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What You Need to Know About Pneumonia

Posted 2/16/2017 by UHBlog

What do you need to know about preventing pneumonia? Ask us.

What You Need to Know About Pneumonia

Did someone you know come down with pneumonia recently? That's not surprising. Nearly one million adults in the U.S. are hospitalized with pneumonia every year, and about 50,000 die from it.

“Pneumonia spikes during the cold and flu season, but we see it all year long,” says internal medicine specialist Katherine Eilenfeld, DO. “It is so common that many people underestimate how deadly it can be.”

Pneumonia is an infection of the lung tissue. The cause most often is bacterial, but viruses and funguses can also be the culprit. Seniors, especially in nursing homes or with other medical conditions, are at increased risk for the disease.

When the infection starts, fluids collect in your lungs. This leads to less air exchange with every breath. There is an incredible strain on the lungs, heart and every organ that requires oxygen, which is why pneumonia can hit people very hard compared to other diseases.

Some people have at higher risk of developing bacterial pneumonia, including:

  • Adults over 65
  • Infants and children
  • Those who are already ill or have impaired immunity
  • Long-term users of immunosuppressant drugs
  • Chronic obstructive pulmonary disease (COPD) patients using inhaled corticosteroids for long periods of time
  • Smokers

“We prefer to treat bacterial infection of the airways before they make it to the lungs,” Dr. Eilenfeld says. “Those who have bronchitis or what we call a chest cold should see their doctor right away, especially if you're in one of the groups at higher risk.”

If you have these symptoms, you should see your doctor promptly:

  • High fever
  • Shaking chills
  • A cough with phlegm (a slimy substance), which doesn't improve or worsens
  • Shortness of breath doing your normal daily activities
  • Chest pains when you breathe or cough
  • Feeling suddenly worse after a cold or the flu

According to Dr. Eilenfeld, viral causes of lung infections can be very severe. Often when they happen, the lungs are more prone to a secondary bacterial infection, making your illness much worse.

Pneumonia caused by a fungal infection is rare. These are most often seen in people with other immune system problems, such as chemotherapy, taking immune system suppression medications or AIDS.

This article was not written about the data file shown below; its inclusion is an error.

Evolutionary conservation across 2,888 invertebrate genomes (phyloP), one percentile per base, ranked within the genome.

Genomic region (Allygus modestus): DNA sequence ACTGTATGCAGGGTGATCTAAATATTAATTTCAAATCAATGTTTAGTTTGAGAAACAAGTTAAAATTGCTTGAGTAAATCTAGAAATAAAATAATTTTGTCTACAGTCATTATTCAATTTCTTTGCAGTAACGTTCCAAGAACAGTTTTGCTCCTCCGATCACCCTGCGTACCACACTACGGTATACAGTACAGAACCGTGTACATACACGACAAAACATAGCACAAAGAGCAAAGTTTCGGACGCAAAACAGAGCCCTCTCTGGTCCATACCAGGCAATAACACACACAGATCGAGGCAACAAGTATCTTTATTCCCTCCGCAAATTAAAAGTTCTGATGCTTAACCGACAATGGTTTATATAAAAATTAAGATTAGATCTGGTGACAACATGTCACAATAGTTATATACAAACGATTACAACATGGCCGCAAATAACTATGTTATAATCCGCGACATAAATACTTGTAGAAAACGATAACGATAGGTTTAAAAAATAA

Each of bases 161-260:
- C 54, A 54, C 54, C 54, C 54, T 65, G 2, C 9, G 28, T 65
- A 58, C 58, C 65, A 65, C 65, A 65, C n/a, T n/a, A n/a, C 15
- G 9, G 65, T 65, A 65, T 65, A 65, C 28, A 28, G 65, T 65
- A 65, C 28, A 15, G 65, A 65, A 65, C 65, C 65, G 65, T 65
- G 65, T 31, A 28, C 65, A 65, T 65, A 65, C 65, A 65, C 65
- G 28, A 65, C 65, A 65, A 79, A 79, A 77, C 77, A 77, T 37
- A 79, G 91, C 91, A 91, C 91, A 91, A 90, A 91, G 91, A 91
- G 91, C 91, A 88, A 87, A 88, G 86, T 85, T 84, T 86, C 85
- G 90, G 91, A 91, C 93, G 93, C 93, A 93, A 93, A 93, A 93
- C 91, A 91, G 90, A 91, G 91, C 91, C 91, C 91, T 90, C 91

As with most illnesses, the best way to treat pneumonia is to prevent it. Prevention includes:

  • Practicing good hygiene, such as washing your hands often with soap and water
  • Getting plenty of rest
  • Following a healthy diet
  • Doing physical activity to help keep your immune system strong
  • Staying away from friends or relatives who have a cold or the flu

“Another thing to underscore is the incredible amount of additional risk that comes from smoking,” says Dr. Eilenfeld. “It doesn’t affect the likelihood of catching pneumonia, but when pneumonia starts, people who smoke get sicker faster. Scar tissue in the lungs puts them at much higher risk for quicker progression or becoming more deadly.”

Vaccinations are also an important part of prevention. There are two major vaccines for bacterial pneumonia, Prevnar 13 and Pneumovax. They are given around 12 months apart. Current guidelines suggest that you get vaccinated when you’re 65. However, if you're in one of the other risk groups, then you should consider vaccinated sooner.

Unlike flu shots that are given at certain times of the year, pneumonia vaccines can be given at any time. Also unlike influenza, after you have been initially given both kinds of vaccine, you only need booster shots after 10 years.

Also, says Dr. Eilenfeld, the flu vaccine covers viruses instead of bacteria. Because of this, you will still need to get your annual flu shots on time, unless your doctor tells you otherwise.

“Pneumonia is something we see frequently and when we catch it early, good things happen,” she says. “But if we don't – or someone is in an already weakened state – it's very scary and very deadly.”

Katherine Eilenfeld, DO is an internal medicine specialist at University Hospitals Westshore Primary Care. You can request an appointment with Dr. Eilenfeld or any other doctor online.

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